Early psychosis detection, ‘geeking out’ and books

Ella Rhodes with BPS award announcements.

The winner of this year’s BPS President’s Award for Distinguished Contributions to Psychological Knowledge is Dr Lucia Valmaggia, Reader in Clinical Psychology and Digital Mental Health, and Head of the Virtual Reality Lab at the Institute of Psychiatry, Psychology and Neuroscience, King’s College London [pictured above]. We spoke to her about her work, what she would like to see change in her field and her plans for the future.

Dr Valmaggia, also an Honorary Consultant Clinical Psychologist in the South London and Maudsley Trust, began her career in the Netherlands working clinically with people who had schizophrenia. Alongside this she conducted her PhD on the implementation of cognitive behavioural therapy for psychosis.

After her PhD she moved to King’s College London (KCL) in 2003 to help set up a service for people at risk of developing psychosis. She and her colleagues received funding to set up the Outreach and Support in South London Service (OASIS) – a community mental health service for young people at high risk of developing psychosis. This was one of the first such services in the world. OASIS, which is still running, offers individual support for people across two years – including talking therapy, career support, practical advice and coping strategies.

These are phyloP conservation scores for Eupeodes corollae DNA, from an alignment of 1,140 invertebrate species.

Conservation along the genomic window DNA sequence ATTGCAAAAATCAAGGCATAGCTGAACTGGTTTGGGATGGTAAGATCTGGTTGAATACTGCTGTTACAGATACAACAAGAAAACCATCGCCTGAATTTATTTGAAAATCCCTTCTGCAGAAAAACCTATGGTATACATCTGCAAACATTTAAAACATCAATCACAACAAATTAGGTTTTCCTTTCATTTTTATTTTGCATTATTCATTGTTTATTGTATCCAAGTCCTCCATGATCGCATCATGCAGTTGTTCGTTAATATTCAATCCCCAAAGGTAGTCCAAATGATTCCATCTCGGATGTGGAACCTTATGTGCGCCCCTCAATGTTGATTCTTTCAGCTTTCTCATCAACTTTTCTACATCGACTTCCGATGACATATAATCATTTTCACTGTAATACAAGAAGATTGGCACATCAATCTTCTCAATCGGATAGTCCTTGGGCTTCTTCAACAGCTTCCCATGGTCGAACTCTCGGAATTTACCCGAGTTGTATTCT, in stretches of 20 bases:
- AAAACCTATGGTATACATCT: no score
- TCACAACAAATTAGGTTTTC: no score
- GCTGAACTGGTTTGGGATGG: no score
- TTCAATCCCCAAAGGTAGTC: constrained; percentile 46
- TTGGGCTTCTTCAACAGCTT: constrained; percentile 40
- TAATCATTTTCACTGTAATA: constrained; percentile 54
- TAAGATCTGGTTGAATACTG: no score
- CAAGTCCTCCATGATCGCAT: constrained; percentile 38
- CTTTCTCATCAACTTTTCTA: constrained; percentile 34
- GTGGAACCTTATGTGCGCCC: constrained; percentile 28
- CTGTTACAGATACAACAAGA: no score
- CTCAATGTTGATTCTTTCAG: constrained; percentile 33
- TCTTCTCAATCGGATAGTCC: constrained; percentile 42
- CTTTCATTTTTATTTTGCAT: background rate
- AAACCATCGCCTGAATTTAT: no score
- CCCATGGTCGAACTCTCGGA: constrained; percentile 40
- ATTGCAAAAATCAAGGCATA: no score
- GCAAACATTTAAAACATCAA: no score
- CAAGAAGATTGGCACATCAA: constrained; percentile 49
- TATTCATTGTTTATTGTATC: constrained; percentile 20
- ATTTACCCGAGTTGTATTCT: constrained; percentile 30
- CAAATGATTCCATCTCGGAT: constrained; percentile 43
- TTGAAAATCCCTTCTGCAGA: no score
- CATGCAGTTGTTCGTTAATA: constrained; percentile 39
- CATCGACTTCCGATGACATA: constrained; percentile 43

Dr Valmaggia explained that research had found that those from less affluent backgrounds were less likely to seek help from OASIS before experiencing an episode of psychosis – with many ending up in the criminal justice system. As a result she helped to set up the London Early detection and Prevention Service in Prison (LEAP), working in London prisons to help identify people with an at-risk mental state for psychosis and offer them psychological interventions while in prison.

Later, she set up the Virtual Reality (VR) lab, which explores the use of VR in clinical settings – both in the assessment and treatment of mental health problems. The VR lab now has a dedicated VR developer and around 35 members from different departments in the university, conducting research into the mechanisms that trigger and/or maintain mental health problems, and exploring VR assisted therapy for a range of mental health problems including psychosis, depression, eating disorders, and autism. The VR lab is also involved in studies to target discrimination in health settings and is developing a training for family members of people who experience psychosis.  

When asked about what she would like to see change in her areas of work, Dr Valmaggia said early detection and intervention services were often a privilege of the few. ‘This is not just in the UK – there are many places in the world where these services are still in development. In the UK it is not accessible to everybody, there are some areas where it’s easier to get access and areas where it’s much, much more patchy.

‘We need more ways of engaging people who traditionally do not engage with services. Often they are called “hard to reach”. I hate that term. I do not think they are hard to reach, I think we’re not offering what they’re looking for, or we’re not offering it in a place where they can access it. So, we need more accessible services in the right place at the right time, which are culturally appropriate.’